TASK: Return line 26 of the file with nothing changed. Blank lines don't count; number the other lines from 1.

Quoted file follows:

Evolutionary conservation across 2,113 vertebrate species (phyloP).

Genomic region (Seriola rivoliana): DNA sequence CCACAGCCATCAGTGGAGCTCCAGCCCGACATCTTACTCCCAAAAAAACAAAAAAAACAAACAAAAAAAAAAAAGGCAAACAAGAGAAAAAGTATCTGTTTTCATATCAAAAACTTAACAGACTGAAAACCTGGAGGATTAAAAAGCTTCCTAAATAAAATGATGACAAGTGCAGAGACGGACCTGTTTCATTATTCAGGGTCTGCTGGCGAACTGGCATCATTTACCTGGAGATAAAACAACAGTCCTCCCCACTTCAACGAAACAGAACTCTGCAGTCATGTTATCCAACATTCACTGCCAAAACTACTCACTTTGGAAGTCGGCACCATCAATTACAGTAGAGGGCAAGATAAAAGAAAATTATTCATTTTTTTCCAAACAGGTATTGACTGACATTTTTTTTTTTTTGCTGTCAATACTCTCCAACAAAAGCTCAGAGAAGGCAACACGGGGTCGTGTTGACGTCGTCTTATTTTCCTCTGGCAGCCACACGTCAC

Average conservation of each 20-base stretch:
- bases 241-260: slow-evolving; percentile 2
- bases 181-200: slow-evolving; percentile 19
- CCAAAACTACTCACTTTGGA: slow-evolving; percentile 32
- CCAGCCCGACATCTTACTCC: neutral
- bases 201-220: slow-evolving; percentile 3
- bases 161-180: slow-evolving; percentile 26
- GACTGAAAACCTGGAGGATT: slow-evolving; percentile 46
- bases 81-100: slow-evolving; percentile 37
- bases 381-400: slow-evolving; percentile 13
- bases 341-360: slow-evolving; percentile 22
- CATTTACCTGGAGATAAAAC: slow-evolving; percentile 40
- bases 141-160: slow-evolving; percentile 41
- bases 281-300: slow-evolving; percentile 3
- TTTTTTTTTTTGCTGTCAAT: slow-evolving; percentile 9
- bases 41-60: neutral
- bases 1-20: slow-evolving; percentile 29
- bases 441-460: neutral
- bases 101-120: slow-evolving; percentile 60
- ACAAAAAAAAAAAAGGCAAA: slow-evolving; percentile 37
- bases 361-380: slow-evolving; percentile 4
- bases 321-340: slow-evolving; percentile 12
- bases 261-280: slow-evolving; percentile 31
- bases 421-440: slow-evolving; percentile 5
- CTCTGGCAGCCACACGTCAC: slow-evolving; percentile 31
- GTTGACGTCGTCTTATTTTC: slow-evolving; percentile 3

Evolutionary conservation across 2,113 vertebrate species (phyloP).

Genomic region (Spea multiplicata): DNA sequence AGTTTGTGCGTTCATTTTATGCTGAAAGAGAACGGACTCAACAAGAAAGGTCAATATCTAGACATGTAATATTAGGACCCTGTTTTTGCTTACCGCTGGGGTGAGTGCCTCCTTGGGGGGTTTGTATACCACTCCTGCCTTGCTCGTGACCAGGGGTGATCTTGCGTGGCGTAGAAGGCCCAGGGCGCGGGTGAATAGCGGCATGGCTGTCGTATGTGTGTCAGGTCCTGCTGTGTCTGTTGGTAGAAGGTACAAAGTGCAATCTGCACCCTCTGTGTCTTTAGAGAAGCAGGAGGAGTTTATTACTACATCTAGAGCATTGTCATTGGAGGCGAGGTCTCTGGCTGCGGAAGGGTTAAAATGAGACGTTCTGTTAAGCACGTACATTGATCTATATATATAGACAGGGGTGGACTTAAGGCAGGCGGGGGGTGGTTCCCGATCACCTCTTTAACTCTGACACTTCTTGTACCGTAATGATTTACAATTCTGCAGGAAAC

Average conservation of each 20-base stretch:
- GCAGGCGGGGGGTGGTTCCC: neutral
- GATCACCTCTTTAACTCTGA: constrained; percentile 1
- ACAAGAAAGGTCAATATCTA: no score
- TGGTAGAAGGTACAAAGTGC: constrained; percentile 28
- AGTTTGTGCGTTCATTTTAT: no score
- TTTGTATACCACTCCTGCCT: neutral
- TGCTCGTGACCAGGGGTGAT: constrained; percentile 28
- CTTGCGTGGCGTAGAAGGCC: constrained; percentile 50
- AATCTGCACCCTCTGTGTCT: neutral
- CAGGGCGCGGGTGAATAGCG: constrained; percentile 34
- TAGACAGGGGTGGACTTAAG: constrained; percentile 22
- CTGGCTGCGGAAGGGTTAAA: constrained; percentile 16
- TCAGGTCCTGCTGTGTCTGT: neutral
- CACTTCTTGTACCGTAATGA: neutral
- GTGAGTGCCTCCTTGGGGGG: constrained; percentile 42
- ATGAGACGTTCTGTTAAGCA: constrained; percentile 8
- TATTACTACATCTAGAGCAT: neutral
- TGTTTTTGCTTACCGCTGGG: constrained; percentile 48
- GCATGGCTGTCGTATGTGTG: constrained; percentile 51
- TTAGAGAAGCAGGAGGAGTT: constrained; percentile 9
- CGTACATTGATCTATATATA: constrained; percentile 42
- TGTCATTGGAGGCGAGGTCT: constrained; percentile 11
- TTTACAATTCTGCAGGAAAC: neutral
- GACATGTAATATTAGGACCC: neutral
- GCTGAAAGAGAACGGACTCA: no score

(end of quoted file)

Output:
- bases 421-440: slow-evolving; percentile 5